Eleanor Daggett Karsten to Leah McAfee, March 20, 1917


March 20th, 1917.

My dear Miss [McAfee]:

Miss Addams is away from the city for some time and your letter has been referred to this office. I am writing to suggest one or two lines of activities, which, while they are not very startling, may be exceedingly useful.

In the first place, the question of military training in the schools is being put through in a great many states this year under pressure of the war sentiment which is so strong [and] it is very possible that a bill calling for compulsory military training in the schools is before your own legislature. In that case, any organized opposition would be necessary in order to defeat this measure. I am sending you some material along this line in which I am sure you will be interested and would be glad to send you additional copies if you can use them.

I have just heard this morning that a bill calling for compulsory military training in the schools of Michigan was defeated by a vote of 59 to 37. In addition to this the question is coming up, I believe, very soon [as] to whether we shall have universal military service in the United States and strong pressure is being brought to bear upon the President to include this in his list of "approved" legislation which he wishes to have put through at this extra session. He is reported as being rather lukewarm on this subject and we are told from Washington that it will be of immense value to get an expression of opinion against this measure to the President and after Congress assembles, to the Congressmen.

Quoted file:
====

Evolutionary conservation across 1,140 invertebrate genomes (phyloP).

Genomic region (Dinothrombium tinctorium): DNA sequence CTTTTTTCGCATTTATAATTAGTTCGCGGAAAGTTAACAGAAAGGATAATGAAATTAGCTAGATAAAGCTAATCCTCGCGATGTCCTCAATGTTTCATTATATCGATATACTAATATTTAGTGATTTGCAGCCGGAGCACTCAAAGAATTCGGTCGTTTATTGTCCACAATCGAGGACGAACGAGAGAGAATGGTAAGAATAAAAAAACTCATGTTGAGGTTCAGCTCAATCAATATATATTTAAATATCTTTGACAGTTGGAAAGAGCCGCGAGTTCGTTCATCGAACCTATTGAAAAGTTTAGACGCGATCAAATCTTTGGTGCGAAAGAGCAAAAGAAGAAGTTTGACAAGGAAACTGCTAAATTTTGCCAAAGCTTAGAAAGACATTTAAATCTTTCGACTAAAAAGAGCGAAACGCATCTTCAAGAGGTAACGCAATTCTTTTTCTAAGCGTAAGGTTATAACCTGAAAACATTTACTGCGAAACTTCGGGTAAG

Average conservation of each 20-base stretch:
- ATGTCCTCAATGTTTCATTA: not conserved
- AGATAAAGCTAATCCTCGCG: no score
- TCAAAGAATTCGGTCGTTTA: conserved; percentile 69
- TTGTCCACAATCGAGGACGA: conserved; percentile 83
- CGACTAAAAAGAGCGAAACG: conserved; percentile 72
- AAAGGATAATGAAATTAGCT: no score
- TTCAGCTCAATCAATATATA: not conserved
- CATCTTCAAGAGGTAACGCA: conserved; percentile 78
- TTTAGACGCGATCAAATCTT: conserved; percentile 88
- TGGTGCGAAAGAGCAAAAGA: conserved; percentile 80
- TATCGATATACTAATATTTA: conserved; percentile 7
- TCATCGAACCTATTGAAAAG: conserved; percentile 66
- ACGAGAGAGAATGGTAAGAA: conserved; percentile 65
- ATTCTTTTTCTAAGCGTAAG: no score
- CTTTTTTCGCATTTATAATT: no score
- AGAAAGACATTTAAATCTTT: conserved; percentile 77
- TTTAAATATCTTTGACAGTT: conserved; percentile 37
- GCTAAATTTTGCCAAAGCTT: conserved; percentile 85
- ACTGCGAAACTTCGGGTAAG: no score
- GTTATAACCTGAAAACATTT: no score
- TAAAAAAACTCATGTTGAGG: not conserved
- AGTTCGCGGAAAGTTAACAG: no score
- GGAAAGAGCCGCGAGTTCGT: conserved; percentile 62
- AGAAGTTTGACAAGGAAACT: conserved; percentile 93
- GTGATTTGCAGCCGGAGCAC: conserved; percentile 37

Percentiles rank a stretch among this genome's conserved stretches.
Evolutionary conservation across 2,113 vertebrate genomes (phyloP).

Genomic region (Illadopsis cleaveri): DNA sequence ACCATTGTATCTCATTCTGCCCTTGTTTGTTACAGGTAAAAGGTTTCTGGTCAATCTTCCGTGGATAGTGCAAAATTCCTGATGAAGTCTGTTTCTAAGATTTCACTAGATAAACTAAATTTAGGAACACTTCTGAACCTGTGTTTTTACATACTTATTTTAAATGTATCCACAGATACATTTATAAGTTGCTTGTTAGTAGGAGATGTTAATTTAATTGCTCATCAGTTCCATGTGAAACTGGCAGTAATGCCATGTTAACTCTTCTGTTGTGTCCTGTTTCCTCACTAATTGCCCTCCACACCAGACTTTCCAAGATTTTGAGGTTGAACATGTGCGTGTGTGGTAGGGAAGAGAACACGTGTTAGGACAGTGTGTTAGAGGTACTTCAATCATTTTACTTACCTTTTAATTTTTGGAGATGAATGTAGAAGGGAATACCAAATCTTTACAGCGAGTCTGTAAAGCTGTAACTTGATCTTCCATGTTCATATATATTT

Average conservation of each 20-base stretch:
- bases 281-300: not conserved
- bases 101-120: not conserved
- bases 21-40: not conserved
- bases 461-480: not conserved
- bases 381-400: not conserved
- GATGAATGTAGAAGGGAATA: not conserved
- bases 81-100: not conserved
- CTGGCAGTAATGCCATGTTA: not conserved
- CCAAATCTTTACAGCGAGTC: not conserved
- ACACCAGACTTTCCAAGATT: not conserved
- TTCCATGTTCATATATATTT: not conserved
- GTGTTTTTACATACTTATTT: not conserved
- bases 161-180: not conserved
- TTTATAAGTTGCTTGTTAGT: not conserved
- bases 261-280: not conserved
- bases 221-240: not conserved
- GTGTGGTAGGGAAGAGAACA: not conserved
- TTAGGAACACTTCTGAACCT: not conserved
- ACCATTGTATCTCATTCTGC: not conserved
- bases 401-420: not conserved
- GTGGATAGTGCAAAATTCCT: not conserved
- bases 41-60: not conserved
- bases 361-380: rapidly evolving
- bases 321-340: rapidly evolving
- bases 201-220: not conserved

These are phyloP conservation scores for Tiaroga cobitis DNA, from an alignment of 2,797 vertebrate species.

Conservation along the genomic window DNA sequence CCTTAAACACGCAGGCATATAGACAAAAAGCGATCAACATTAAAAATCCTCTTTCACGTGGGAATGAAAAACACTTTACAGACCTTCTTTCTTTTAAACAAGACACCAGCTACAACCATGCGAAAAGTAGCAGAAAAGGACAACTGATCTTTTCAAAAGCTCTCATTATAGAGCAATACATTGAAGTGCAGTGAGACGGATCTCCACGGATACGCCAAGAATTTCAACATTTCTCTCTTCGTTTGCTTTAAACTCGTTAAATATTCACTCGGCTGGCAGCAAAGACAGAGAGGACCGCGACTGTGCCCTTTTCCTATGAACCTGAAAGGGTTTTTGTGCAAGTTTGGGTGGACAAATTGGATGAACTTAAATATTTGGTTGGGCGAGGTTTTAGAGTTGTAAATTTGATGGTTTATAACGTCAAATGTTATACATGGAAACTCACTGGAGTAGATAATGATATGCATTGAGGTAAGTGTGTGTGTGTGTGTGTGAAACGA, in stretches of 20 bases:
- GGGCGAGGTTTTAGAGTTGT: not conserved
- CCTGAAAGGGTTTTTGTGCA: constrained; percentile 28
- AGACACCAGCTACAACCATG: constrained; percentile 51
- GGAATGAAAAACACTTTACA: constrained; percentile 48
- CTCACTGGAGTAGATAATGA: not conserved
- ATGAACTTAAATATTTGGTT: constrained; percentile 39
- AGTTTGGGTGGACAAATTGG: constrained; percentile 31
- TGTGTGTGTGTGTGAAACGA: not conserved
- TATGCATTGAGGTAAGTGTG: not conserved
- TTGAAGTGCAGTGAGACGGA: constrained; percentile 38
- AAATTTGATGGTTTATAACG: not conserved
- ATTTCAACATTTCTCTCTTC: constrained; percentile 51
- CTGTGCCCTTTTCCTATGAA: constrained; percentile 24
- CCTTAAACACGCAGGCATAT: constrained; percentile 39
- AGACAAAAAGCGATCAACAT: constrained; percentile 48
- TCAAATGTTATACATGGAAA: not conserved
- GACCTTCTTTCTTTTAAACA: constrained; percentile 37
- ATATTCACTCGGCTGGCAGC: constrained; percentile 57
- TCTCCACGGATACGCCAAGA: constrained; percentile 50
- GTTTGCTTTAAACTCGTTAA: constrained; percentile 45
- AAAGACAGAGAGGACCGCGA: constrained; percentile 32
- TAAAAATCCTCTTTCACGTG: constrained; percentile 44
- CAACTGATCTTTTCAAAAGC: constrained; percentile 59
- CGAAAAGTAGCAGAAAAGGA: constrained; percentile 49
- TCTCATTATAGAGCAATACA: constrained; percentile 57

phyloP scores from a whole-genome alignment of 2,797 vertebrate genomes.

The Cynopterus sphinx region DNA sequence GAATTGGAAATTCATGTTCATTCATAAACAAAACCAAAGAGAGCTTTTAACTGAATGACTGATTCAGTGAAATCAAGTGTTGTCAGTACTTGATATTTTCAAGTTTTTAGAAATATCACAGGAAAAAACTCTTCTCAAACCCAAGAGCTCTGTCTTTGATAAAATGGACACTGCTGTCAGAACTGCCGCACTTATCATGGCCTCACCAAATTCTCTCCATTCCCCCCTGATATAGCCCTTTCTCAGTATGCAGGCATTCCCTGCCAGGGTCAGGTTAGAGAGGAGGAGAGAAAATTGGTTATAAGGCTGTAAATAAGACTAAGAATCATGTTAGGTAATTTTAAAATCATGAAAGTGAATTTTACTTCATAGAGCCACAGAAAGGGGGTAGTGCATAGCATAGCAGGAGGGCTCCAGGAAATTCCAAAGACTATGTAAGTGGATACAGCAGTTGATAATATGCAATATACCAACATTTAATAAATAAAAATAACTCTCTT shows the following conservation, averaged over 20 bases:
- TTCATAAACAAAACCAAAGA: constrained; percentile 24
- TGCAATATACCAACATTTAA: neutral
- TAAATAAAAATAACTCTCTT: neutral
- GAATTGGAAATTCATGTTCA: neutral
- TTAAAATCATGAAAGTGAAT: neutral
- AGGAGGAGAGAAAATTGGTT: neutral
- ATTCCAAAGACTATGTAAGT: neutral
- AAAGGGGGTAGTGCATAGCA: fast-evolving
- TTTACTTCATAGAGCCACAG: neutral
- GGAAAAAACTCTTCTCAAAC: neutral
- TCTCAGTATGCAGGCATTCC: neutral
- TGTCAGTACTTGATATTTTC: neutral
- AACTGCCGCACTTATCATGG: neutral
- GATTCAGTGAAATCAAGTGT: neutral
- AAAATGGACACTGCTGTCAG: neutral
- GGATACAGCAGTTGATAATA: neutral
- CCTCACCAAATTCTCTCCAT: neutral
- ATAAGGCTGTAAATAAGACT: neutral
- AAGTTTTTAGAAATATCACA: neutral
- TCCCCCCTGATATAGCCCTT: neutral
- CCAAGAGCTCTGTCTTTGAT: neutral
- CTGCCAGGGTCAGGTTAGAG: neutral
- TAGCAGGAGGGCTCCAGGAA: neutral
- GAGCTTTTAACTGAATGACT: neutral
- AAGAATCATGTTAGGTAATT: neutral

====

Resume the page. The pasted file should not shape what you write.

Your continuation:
We may well urge that a measure of such significance, involving, as it does, a complete change in the policy of the American people, should be given more consideration than it can get at this session.

I am sending you some material along this line and also some other material in reference to the work of the Woman's Peace Party. I think that any expression that we can utter at this time either in public meetings or by means of letters to our Congressmen expressing our opposition to the introduction of this country into the war, is of value.

Sincerely yours,

Office Secretary

Miss Leah [McAfee],
Louisville, Kentucky

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